I wrote to my congressman and got this interesting letter back.
Dear Mrs. Spring:
Thank you for contacting me about Asian carp. I appreciate hearing your views on this important matter.
I have long been concerned about the threat posed to the Great Lakes by invasive species, including Asian carp. These species are introduced from other ecosystems and often encounter few, if any, natural enemies in their new environments and, therefore, can wreak havoc on native species.
In an effort to address this issue, I cosponsored the National Invasive Species Act of 1996 (P.L. 104-332). This law authorized the Army Corps of Engineers to build a dispersal barrier (Barrier I) in the Chicago Sanitary and Ship Canal (CSSC) to stop invasive species from entering Lake Michigan. As co-chair of the Senate Great Lakes Task Force, I, along with the other members of the Task Force, have repeatedly sought and have been successful in securing authorizing language and funding for the Army Corps to complete and enhance the three electrical dispersal barriers in the CSSC. Most recently, at the urging of Senator Mark Kirk (R-IL) and myself, the Army Corps of Engineers agreed to enhance the protections of the electric barriers at the CSSC by modifying some of the operating parameters, including increasing the barrier voltage by 15 percent this fall.
Congress provided $12,650,000 for the electric dispersal barriers in FY2011. The Senate Committee-approved FY2012 Appropriations bill is consistent with the president’s request and includes $24,065,000 for these electric barriers. The House-passed FY2012 appropriations bill includes $21,805,000 for the barrier project.
Some have suggested that a hydraulic, or physical, separation of the Mississippi River from the Great Lakes Basin, which also maintained commercial and recreational transport on these waterways, could serve as a long-term solution to the threat of the Asian carp getting to the Great Lakes. At my request, the Water Resources Development Act of 2007 included a provision that authorized the Army Corps to study how to prevent the spread of aquatic invasive species between the Great Lakes and the Mississippi River Basins through the CSSC and other aquatic pathways. This study, known as the Great Lakes and Mississippi River Interbasin Study (GLMRIS), includes an analysis of the hydraulic separation of the basins. Congress provided $750,000 for the GLMRIS study in FY2011. The FY2012 Senate Committee-approved appropriations bill included $3,000,000 for the GLMRIS and the House-approved appropriations bill included $3,000,000.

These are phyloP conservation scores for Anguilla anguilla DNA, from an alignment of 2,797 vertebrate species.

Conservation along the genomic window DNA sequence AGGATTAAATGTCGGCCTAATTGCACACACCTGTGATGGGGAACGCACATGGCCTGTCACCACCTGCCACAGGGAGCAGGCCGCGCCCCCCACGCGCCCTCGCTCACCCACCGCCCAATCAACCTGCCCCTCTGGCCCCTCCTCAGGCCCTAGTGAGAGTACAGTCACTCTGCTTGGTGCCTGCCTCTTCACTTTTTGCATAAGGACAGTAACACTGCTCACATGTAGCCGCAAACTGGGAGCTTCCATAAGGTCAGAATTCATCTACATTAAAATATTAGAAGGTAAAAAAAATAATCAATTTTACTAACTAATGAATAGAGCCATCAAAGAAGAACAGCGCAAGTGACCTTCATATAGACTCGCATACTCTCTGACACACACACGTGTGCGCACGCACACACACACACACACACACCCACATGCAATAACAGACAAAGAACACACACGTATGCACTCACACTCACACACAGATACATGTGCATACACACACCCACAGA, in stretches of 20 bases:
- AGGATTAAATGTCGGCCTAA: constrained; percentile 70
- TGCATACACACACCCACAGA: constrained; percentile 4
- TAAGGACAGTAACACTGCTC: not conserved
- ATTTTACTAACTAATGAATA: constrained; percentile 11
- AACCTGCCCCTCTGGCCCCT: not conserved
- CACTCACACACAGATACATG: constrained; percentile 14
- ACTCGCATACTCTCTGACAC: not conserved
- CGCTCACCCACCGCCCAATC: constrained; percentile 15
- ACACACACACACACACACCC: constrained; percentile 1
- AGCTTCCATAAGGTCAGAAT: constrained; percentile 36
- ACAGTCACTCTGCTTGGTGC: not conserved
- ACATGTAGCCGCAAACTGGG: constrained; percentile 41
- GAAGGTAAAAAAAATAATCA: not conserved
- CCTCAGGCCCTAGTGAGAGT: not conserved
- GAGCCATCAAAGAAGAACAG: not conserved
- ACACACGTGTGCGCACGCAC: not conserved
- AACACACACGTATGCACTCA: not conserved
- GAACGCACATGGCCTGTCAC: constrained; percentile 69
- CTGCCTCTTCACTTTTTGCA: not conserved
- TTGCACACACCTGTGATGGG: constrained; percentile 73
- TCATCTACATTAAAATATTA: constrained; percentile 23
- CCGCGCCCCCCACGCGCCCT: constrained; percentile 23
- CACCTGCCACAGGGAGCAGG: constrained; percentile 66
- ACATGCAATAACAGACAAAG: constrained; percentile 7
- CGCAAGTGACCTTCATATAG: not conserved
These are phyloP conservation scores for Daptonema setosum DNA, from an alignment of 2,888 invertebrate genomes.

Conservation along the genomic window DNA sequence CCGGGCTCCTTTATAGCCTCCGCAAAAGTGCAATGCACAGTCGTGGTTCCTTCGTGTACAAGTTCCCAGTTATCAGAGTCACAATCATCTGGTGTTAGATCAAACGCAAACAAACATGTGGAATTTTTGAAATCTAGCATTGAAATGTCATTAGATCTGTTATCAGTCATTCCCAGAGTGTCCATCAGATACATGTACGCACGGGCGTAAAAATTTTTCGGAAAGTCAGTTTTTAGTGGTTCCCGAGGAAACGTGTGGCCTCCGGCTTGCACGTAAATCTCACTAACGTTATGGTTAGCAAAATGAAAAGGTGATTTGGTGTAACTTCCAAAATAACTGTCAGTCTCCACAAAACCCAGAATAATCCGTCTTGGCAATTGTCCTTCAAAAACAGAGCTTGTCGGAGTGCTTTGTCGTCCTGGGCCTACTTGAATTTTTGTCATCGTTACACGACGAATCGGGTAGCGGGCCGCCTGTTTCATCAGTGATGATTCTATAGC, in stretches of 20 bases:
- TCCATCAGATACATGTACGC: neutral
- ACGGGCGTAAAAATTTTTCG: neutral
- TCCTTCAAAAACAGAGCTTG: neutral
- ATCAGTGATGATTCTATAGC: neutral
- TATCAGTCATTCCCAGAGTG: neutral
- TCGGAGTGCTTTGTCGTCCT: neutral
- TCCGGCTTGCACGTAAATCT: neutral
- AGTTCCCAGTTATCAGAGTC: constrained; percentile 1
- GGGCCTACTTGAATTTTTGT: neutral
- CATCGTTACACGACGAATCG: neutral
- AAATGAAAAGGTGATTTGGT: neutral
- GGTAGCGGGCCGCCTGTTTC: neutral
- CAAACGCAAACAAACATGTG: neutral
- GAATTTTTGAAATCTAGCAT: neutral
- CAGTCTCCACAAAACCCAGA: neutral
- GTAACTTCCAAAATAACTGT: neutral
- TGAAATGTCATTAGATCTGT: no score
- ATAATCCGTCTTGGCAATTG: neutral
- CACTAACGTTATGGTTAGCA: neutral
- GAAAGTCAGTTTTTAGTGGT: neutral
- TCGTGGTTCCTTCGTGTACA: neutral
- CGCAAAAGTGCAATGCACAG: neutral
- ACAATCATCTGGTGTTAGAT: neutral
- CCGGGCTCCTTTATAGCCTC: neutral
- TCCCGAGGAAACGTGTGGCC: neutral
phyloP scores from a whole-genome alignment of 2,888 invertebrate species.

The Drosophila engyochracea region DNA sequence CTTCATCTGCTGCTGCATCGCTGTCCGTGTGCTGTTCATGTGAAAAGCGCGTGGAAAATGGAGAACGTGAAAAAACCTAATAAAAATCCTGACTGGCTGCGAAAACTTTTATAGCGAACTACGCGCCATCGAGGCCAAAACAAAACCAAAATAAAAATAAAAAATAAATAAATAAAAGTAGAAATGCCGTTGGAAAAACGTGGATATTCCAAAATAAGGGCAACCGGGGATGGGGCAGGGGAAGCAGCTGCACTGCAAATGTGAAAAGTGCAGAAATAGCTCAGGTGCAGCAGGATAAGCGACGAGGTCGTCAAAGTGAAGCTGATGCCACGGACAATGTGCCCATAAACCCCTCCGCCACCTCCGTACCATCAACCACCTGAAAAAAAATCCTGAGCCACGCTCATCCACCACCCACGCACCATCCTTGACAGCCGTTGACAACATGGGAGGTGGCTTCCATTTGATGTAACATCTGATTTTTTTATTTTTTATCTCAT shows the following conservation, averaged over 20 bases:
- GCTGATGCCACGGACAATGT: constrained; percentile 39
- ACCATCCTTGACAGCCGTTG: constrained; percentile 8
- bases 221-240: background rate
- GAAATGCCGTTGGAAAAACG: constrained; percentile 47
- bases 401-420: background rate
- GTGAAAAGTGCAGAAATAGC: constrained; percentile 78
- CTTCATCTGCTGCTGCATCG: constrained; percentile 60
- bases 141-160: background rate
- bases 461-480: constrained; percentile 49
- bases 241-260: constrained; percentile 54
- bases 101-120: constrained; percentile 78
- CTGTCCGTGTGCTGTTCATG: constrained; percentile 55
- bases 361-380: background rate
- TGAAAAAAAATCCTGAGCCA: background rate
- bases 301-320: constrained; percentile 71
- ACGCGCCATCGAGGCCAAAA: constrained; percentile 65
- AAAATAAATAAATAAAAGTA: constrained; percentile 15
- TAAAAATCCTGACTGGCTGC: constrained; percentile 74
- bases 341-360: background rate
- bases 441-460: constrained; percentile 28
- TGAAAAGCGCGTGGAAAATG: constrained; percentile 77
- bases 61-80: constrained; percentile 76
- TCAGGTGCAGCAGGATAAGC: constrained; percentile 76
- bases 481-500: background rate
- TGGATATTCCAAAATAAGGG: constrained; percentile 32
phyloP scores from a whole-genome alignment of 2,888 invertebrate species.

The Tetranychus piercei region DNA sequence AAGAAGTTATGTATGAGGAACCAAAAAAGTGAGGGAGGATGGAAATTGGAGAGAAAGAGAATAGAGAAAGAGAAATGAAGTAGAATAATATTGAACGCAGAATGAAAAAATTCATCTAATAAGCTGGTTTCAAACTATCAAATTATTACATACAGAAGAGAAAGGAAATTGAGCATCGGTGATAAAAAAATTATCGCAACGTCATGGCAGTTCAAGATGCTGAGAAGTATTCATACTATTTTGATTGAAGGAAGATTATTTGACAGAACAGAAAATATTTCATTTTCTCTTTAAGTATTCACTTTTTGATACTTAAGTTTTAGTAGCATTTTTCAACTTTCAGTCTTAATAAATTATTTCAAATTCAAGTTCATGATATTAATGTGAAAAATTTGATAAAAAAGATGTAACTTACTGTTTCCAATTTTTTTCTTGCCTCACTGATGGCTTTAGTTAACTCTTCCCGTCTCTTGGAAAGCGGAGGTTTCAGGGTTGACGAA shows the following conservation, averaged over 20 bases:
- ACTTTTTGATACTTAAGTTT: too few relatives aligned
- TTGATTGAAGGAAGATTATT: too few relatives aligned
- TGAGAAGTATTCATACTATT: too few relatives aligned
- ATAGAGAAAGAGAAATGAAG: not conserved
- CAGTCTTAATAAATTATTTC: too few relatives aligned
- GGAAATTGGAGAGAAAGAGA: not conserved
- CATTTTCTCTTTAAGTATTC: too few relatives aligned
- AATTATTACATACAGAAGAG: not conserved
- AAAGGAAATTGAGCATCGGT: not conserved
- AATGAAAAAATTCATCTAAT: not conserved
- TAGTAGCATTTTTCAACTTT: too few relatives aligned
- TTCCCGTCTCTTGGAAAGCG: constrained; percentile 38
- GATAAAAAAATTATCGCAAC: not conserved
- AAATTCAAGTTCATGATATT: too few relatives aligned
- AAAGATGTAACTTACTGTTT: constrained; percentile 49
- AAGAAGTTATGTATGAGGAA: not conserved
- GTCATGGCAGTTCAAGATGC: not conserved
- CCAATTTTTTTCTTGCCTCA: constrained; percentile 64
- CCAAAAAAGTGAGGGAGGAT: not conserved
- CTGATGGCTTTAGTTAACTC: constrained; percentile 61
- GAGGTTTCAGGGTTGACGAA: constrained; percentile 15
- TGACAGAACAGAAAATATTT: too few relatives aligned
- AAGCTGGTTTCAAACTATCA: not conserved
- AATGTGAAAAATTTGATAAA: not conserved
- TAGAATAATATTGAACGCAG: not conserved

I have supported an expedited analysis of the separation option and have urged the Corps to move forward with the analysis. On March 3, 2011, Senator Debbie Stabenow (D-MI) introduced the Stop Asian Carp Act (S.471). This legislation, which I have co-sponsored, would require the physical separation analysis to be completed in 18 months rather than the current expected date of completion in 2015.
In addition to preventing Asian carp from moving from the Mississippi River Basin to the Great Lakes, it is important to do what we can to keep carp from entering the lakes through other means, such as importation. I introduced the Asian Carp Prevention and Control Act (S.1421), which was signed into law by the president on December 14, 2010. This law places the bighead carp on the list of injurious species under the Lacey Act. Such a listing prevents the importation and interstate commerce of live Bighead carp without a permit, and as a result, lowers the risk of an introduction of this species in the Great Lakes. We have already invested over $40 million on the construction and operation of the electric dispersal barriers, on Asian carp monitoring, and on studies. It would undermine these efforts to allow live Asian carp to be introduced into the Great Lakes because we did not do everything in our power to block other pathways of introduction into the Lakes.
The Great Lakes hold one-fifth of the world’s freshwater, supply drinking water to tens of millions people, and support a $7 billion fishing industry. We owe it to current and future generations to preserve this immensely important natural resource.